David's £50k helps the fight against leprosy

David Bousfield recently completed his 10th gruelling cycle ride in aid of a charity at the frontline in the fight against leprosy – taking his fundraising total to almost £50,000. He tells LOUISE MARTIN why it’s time to remove the stigma associated with the disease.
Riders and support crew
Riders and support crew
Every two minutes in the world, and every four minutes in India, someone is diagnosed with leprosy. One of the oldest and most stigmatised of diseases, leprosy is a chronic infection of the skin and nerves; left untreated it can lead to loss of sensation in hands and feet, ulcers and deformities, and can even result in blindness.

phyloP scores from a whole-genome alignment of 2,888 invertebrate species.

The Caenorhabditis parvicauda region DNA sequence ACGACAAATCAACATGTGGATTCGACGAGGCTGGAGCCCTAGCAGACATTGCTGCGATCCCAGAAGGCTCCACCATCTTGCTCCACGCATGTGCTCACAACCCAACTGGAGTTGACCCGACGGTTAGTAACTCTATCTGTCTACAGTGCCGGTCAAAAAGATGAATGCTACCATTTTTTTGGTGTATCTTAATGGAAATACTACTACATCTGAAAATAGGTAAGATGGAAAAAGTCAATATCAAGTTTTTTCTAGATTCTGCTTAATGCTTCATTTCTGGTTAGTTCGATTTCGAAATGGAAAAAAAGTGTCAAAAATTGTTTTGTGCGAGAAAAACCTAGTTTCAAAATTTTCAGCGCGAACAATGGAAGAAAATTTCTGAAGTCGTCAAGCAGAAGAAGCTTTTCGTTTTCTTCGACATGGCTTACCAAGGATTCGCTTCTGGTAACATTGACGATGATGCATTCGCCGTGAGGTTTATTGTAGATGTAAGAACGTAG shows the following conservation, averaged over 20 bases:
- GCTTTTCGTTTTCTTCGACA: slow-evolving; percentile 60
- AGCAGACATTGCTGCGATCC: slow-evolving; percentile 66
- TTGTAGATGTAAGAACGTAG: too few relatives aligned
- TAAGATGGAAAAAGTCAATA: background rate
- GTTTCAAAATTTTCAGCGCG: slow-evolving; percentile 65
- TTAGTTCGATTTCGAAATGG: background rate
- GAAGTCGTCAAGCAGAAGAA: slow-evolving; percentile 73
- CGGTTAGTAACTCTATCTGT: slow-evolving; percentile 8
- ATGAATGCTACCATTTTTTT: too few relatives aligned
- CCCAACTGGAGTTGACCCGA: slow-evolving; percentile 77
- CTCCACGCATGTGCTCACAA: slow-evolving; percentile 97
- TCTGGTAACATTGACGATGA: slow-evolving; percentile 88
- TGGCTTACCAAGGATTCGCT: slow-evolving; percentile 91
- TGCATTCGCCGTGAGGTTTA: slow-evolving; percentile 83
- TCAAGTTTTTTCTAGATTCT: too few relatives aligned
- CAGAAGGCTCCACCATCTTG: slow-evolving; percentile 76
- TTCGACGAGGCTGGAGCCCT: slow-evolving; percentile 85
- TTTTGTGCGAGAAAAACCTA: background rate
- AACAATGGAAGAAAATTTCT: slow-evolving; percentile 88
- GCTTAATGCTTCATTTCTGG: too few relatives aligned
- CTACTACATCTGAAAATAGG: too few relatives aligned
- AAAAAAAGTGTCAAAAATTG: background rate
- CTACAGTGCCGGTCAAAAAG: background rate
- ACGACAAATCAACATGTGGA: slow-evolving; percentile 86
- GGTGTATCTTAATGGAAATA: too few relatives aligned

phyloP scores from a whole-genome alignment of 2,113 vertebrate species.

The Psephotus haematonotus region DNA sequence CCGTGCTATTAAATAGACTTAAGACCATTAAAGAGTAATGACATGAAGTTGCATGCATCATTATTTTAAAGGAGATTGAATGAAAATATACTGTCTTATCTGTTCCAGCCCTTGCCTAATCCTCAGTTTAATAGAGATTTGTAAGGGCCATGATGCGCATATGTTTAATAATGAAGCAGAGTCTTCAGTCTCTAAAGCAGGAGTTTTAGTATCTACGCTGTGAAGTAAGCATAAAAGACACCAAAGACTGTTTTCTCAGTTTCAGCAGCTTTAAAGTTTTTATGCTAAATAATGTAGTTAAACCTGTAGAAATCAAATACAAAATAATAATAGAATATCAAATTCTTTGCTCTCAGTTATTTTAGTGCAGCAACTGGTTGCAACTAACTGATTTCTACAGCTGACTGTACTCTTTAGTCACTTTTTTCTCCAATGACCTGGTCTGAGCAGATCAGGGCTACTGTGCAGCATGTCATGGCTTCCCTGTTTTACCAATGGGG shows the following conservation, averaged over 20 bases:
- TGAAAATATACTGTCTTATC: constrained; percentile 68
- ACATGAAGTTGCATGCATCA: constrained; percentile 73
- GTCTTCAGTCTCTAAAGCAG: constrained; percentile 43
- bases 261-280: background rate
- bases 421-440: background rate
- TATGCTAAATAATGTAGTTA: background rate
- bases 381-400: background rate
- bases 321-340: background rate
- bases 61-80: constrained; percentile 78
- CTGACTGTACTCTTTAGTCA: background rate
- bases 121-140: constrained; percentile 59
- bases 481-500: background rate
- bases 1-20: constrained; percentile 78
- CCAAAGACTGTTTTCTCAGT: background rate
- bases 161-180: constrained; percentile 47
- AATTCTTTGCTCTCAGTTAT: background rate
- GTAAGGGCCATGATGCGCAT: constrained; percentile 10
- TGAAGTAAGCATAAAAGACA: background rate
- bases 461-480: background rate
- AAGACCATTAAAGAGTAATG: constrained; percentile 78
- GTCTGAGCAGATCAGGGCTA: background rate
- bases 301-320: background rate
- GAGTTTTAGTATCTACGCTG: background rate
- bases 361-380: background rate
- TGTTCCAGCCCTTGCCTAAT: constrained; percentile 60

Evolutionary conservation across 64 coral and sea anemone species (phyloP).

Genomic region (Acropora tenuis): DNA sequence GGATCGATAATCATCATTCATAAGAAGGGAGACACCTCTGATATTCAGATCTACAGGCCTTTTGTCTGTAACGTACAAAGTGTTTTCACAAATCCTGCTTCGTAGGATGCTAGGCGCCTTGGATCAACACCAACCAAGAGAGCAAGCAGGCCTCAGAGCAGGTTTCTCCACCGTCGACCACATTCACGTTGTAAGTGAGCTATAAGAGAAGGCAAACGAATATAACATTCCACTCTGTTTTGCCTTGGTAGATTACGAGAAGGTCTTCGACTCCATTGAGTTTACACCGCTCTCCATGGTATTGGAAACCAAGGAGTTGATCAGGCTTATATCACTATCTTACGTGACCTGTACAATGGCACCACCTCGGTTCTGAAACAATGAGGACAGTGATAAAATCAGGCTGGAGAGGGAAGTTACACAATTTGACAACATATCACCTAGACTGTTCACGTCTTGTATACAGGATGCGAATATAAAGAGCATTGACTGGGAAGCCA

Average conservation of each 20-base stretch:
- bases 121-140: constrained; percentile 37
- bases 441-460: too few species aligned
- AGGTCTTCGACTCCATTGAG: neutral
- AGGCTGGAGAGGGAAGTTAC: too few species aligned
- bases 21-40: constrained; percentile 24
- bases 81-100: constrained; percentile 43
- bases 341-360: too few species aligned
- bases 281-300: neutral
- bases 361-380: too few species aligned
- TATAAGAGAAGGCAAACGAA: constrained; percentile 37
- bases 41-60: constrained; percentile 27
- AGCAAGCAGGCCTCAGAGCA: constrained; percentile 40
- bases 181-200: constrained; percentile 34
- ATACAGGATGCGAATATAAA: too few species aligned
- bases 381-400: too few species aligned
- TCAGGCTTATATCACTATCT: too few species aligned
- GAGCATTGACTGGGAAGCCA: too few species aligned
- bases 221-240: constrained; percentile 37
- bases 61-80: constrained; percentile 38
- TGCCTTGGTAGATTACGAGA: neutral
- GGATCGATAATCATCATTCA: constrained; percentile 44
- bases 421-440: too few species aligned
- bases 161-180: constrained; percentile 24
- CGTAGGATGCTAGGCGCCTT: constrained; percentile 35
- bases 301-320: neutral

India is home to more than half of the world’s new cases of leprosy each year. The disease thrives in the country’s poor, overcrowded areas where the chronic condition is easily spread via coughing and sneezing. Every year, the international health charity Lepra transforms the lives of 73,000 people with leprosy by working at the frontline to treat, educate and rehabilitate those affected by leprosy – as well as other diseases associated with poverty and prejudice including TB, HIV, lymphatic filariasis and malaria.

As the world’s first ever leprosy prevention organisation Lepra’s work is crucial, but it can only continue its life-saving work with the support of dedicated fundraisers like Cambridge resident David Bousfield.

An expert in biomedical publishing and informatics, 63-year-old David got involved with the charity in January 1999. “I saw a tiny advert in The Guardian saying ‘Do you want to get fit? Do you want to go to Brazil? Do you want to do something worthwhile?’” he remembers.

“They were all things on my list of New Year resolutions so I thought I could tick them all off in one go.”